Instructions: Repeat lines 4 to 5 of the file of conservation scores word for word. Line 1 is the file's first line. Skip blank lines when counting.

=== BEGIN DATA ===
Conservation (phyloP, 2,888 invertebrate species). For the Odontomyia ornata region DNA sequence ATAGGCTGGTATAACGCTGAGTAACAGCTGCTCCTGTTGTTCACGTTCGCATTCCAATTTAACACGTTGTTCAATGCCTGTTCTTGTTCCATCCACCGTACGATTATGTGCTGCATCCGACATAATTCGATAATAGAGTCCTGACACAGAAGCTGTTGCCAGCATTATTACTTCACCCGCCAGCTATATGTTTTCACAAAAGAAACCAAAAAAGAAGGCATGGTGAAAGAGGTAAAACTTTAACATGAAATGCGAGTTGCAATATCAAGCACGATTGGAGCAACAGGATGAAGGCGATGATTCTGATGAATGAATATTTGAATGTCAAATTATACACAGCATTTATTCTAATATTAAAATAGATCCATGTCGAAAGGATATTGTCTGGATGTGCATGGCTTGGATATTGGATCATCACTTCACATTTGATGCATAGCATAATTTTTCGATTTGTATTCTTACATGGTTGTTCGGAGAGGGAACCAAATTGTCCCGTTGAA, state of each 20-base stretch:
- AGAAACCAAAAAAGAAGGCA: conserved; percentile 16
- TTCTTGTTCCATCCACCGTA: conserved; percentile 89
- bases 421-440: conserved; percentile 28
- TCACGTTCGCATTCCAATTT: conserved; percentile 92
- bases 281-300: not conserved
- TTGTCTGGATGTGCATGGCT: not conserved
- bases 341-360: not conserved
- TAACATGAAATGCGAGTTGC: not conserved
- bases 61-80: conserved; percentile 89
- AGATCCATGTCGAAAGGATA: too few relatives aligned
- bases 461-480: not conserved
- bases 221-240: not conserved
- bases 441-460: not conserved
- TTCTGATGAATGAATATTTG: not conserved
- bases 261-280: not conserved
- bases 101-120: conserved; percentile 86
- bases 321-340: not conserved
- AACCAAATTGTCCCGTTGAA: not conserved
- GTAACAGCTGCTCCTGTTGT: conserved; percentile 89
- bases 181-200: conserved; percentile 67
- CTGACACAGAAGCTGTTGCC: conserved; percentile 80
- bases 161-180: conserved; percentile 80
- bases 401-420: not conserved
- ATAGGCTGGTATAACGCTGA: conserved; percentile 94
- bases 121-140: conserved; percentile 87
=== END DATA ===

- bases 421-440: conserved; percentile 28
- TCACGTTCGCATTCCAATTT: conserved; percentile 92